“Each to their own. We’ve all got our skill set, and your sister always creates such delicious food that looks a million dollars but doesn’t cost the earth.

“I don’t know how she does it. Luckily, you’ve been able to step in while your mom’s out of action and keep things ticking over.”

“Yes, strangely, we make a good team despite being so different. I’m not sure how we manage to get along sometimes. We see things so differently, but we always seem to work it out.”

“And that’s what matters in the end.”

“I guess so. I mean, of course, I love her like a sister, but she can be annoying.”

Oscar nodded. “I suppose she would probably say the same about you, too. Your mom is quite a character, don’t you think?”

Oscar had worked with Zia’s catering services in recent times before the return of her cancer had forced her to hand the bakery over to Zadie and Sunny.

“How so? Are you referring to the bright, baggy clothing and chunky, cheap jewelry?”

“Well… I wasn’t quite going to put it that way, but now that you mention it, she has that kind of happy, hippie vibe.”

“Oh, yeah. She’s stuck in the sixties and seventies, for sure. And it’s not just the outfits and the free-spirit nature; she changed her name to Zia from her given name.”

“So, what was her original name?”

“Maryanne. She changed it to Zia when she ‘found herself.’”

“Fair enough.”

“And what about how she named us girls?”

“What do you mean? I thought Zadie and Sunny were quite nice.”

“Do you know our full names?”

“No…but I have an idea you’re going to tell me.”

“Oh, I like to share. I’m Scheherazade Xanthe, you know, the Persian Queen from the 1001 Arabian Nights and some Greek blonde, and my sister is Soleil Isadora.”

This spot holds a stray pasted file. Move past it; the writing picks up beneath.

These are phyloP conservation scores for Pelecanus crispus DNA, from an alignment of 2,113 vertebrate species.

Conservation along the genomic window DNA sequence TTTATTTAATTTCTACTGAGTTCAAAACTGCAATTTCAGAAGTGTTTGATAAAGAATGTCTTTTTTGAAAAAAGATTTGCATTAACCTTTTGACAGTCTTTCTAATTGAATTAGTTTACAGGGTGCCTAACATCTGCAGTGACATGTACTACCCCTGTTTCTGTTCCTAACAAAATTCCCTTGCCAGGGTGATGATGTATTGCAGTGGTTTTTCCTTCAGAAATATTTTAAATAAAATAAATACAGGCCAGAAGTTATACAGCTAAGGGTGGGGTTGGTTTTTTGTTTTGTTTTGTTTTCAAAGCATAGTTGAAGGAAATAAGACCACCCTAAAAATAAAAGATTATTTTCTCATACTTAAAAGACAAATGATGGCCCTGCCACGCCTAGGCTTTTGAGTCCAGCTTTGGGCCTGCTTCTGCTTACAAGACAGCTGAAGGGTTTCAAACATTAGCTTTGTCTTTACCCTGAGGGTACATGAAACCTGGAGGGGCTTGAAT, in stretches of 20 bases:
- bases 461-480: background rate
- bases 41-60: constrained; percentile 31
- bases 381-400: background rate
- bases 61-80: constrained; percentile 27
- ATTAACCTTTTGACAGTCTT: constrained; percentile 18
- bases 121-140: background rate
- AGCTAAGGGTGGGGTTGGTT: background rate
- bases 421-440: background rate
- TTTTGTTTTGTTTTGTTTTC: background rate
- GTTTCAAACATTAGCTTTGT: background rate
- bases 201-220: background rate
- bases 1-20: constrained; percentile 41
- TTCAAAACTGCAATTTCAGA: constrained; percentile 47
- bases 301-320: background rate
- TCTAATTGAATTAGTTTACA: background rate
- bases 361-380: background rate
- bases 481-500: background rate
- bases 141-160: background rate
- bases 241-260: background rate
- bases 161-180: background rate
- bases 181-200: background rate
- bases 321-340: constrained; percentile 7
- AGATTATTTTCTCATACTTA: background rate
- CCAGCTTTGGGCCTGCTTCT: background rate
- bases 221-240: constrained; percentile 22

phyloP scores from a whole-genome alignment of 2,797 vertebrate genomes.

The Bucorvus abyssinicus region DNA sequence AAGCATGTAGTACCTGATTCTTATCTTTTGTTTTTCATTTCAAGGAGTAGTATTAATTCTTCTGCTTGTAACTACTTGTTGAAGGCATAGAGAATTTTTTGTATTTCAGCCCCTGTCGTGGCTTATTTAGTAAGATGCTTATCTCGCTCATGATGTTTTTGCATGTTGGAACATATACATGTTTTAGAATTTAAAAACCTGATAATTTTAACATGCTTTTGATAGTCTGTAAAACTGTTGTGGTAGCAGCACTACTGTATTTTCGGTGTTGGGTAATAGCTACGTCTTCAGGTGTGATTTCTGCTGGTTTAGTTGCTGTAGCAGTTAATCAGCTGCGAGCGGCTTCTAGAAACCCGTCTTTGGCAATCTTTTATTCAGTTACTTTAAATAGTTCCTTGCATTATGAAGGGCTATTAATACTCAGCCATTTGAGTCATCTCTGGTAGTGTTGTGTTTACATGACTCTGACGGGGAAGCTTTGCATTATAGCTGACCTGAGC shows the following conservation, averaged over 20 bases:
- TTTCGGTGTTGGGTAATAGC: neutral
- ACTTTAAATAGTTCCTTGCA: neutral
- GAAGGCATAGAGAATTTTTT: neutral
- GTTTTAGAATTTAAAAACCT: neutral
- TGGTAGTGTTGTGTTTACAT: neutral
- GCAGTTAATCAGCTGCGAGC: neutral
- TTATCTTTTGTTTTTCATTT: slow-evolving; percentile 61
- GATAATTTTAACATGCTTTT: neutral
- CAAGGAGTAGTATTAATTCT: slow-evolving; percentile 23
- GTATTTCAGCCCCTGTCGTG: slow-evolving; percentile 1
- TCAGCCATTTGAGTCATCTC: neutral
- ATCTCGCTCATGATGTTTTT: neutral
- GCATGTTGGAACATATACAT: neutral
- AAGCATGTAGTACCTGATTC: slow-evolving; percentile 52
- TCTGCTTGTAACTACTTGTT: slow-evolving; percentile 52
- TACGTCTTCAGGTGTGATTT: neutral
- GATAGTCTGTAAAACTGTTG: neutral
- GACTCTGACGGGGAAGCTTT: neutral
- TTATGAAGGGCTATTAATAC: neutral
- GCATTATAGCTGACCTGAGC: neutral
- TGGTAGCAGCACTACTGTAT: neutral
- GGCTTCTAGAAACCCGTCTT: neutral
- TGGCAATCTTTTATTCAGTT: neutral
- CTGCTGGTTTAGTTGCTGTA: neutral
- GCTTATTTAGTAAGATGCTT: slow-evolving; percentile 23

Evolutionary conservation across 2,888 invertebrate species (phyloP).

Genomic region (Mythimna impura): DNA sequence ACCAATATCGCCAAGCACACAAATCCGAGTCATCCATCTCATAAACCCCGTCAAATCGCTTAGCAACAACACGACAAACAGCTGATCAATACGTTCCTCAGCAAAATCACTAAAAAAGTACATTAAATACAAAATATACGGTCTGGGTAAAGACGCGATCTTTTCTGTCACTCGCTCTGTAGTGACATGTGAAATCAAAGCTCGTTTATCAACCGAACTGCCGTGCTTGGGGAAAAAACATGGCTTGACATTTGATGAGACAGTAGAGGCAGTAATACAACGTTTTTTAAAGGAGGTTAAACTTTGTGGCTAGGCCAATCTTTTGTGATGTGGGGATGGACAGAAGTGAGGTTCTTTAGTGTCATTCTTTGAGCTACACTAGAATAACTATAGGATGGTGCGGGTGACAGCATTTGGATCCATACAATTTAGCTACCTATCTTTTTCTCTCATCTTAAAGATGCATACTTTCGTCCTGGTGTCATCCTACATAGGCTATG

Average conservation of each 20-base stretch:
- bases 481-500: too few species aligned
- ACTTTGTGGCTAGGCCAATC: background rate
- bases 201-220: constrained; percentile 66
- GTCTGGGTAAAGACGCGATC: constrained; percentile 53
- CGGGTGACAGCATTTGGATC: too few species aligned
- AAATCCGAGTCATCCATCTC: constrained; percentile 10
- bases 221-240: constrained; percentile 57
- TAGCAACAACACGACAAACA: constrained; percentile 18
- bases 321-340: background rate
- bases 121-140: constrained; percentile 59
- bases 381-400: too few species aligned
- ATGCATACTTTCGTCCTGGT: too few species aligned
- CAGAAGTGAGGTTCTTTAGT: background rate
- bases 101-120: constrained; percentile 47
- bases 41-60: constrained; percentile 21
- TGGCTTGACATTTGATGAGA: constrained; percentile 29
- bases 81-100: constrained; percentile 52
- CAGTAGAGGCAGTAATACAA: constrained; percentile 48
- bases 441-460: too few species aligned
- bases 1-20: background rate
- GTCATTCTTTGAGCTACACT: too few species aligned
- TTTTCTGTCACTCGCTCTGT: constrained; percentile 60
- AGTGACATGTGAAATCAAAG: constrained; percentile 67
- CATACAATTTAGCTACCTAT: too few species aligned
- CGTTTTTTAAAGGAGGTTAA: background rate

Oscar shot her a quick smile. “Impressive. But best stick to the shortened versions.”

Zadie returned his smile.

“Anyway, her retro nature doesn’t take away from the fact that she’s an ace caterer with a five-star reputation. And it’s been good for my events business to have a top caterer on board,” he said.

“Well, then, I hope I don’t let you down,” said Zadie grimly.

“You won’t. I’ve seen you deliver catering services, and it’s all run smoothly,” Oscar affirmed. “You’re a natural. And you’ve got Sunny. She knows what she’s doing, too. You’ll be just fine. I know it.”

Zadie said nothing. She appreciated the vote of confidence, but more than ever, she didn’t want to let her mother down or Oscar.

It was over an hour into their journey when Oscar pulled off the highway at a roadhouse.

“Gotta top up the tank,” he said. “That’s the downside to having a V8; they get pretty thirsty.”

“Speaking of thirsty, I’m going in to get a fruit smoothy. Can I get you one?”

Oscar nodded. “Sure. Berry.”

“No worries.” Zadie climbed out as Oscar went around to start refueling.

When she returned, she found Oscar had pulled into a parking space and was waiting for her. She got back into the car and passed him his smoothy.

He placed it in the center console cup-holder and eased the car out of its spot. When they rejoined the highway, the Lexus accelerated like a rocket and hit the maximum speed limit in seconds.

“Nice!” Zadie conceded, still reeling from the G-force.

Oscar couldn’t help but grin. “You liked that?”